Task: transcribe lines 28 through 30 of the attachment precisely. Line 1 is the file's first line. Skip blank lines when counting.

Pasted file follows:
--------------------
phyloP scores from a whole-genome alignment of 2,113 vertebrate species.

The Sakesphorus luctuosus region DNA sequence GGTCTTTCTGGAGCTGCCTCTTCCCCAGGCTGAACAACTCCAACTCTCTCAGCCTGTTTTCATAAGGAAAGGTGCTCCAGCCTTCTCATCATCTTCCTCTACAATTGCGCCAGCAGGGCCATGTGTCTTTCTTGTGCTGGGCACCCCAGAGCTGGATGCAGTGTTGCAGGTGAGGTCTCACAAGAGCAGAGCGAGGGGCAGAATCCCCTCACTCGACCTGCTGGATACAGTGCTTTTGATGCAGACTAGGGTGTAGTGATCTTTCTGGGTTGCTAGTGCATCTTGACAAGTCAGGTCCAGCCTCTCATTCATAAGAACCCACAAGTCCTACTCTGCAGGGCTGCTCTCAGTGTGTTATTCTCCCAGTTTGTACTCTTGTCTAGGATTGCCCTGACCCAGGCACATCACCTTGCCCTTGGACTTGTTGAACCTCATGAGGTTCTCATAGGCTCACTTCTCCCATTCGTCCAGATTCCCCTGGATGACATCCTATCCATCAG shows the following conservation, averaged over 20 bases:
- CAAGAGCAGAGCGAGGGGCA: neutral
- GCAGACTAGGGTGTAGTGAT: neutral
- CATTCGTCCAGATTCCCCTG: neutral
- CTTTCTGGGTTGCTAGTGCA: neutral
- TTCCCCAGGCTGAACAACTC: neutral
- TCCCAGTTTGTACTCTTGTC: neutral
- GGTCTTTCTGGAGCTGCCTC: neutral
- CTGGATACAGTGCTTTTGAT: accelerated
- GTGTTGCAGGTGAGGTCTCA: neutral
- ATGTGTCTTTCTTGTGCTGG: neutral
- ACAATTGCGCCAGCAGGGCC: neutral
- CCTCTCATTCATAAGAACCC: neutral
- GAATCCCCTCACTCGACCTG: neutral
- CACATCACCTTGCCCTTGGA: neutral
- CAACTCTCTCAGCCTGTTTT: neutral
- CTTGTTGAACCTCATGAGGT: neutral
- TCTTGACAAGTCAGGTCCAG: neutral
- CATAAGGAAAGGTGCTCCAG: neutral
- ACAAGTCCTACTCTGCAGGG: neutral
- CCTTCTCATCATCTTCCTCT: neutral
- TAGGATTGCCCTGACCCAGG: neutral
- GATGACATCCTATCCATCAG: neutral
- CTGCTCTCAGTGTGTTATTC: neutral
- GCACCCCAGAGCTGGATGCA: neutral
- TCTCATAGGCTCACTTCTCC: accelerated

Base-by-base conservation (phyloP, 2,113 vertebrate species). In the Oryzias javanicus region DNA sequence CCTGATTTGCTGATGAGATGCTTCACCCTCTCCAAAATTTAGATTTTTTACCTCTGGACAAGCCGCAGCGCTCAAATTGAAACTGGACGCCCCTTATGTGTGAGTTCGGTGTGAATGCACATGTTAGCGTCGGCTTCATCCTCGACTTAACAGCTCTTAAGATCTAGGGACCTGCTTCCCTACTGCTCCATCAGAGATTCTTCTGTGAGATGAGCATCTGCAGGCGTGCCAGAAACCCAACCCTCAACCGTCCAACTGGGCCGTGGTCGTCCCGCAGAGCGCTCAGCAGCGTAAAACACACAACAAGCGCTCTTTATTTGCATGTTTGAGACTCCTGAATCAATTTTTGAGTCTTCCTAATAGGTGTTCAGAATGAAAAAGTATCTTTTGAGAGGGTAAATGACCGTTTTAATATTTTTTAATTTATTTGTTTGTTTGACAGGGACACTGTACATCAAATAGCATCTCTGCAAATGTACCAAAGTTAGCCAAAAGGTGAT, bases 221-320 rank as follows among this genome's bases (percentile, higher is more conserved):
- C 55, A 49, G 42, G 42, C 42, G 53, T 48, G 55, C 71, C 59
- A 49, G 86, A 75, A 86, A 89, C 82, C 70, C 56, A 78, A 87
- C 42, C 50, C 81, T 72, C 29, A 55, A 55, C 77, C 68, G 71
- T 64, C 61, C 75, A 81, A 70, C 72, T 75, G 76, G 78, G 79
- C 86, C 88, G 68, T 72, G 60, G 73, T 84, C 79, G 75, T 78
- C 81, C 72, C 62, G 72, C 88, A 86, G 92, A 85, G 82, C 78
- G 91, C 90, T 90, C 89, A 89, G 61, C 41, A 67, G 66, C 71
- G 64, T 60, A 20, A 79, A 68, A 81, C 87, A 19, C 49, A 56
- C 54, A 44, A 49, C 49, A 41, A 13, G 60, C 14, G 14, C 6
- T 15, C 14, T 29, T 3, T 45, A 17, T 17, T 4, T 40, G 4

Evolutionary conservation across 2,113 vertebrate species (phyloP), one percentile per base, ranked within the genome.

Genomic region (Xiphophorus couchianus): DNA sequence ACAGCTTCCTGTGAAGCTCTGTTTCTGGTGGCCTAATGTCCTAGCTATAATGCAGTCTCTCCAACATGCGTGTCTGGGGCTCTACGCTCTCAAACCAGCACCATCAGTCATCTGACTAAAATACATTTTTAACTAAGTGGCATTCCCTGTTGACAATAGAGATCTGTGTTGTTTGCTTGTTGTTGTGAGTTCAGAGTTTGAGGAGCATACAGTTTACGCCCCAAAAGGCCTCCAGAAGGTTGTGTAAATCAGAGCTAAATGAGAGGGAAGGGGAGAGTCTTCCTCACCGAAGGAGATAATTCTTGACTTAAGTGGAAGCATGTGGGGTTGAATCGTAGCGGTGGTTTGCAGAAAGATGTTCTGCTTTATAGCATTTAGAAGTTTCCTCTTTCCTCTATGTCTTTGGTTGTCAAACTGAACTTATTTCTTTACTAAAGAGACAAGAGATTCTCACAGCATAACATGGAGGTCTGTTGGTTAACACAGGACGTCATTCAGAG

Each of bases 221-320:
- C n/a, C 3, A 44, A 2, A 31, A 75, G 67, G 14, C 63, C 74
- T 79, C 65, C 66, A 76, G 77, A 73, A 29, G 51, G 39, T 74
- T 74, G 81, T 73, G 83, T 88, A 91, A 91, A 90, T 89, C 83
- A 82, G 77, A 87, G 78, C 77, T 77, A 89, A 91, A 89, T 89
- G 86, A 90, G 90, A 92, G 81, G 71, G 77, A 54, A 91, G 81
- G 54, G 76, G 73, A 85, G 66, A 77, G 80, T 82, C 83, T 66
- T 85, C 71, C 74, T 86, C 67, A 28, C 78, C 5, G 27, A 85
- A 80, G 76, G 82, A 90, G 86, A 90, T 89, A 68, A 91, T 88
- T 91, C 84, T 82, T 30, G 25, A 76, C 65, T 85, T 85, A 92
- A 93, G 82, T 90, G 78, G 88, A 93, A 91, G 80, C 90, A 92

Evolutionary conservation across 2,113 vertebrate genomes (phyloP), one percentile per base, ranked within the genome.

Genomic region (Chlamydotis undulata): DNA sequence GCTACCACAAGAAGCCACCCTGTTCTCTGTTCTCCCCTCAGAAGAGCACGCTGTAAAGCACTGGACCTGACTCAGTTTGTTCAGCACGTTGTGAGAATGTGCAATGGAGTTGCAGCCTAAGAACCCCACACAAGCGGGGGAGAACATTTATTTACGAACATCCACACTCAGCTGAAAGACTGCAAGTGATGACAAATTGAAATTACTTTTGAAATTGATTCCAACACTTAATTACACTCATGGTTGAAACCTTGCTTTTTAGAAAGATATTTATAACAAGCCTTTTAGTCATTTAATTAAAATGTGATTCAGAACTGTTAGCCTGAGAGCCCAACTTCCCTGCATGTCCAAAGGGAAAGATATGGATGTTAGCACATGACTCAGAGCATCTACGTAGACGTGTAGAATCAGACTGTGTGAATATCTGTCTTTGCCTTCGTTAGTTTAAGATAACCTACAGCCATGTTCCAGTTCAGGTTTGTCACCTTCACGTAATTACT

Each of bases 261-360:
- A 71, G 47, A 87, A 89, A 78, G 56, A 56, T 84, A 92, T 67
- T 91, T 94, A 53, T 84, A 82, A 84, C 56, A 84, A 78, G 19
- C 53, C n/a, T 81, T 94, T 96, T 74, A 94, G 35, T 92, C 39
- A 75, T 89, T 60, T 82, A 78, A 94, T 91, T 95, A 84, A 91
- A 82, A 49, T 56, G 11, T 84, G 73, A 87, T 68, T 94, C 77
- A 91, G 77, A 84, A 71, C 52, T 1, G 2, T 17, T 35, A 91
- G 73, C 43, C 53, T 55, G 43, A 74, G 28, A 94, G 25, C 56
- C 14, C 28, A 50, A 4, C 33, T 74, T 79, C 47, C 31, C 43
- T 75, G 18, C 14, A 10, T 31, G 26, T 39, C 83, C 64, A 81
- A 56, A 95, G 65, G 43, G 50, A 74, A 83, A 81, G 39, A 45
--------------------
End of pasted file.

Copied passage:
Base-by-base conservation (phyloP, 2,113 vertebrate species). In the Oryzias javanicus region DNA sequence CCTGATTTGCTGATGAGATGCTTCACCCTCTCCAAAATTTAGATTTTTTACCTCTGGACAAGCCGCAGCGCTCAAATTGAAACTGGACGCCCCTTATGTGTGAGTTCGGTGTGAATGCACATGTTAGCGTCGGCTTCATCCTCGACTTAACAGCTCTTAAGATCTAGGGACCTGCTTCCCTACTGCTCCATCAGAGATTCTTCTGTGAGATGAGCATCTGCAGGCGTGCCAGAAACCCAACCCTCAACCGTCCAACTGGGCCGTGGTCGTCCCGCAGAGCGCTCAGCAGCGTAAAACACACAACAAGCGCTCTTTATTTGCATGTTTGAGACTCCTGAATCAATTTTTGAGTCTTCCTAATAGGTGTTCAGAATGAAAAAGTATCTTTTGAGAGGGTAAATGACCGTTTTAATATTTTTTAATTTATTTGTTTGTTTGACAGGGACACTGTACATCAAATAGCATCTCTGCAAATGTACCAAAGTTAGCCAAAAGGTGAT, bases 221-320 rank as follows among this genome's bases (percentile, higher is more conserved):
- C 55, A 49, G 42, G 42, C 42, G 53, T 48, G 55, C 71, C 59
- A 49, G 86, A 75, A 86, A 89, C 82, C 70, C 56, A 78, A 87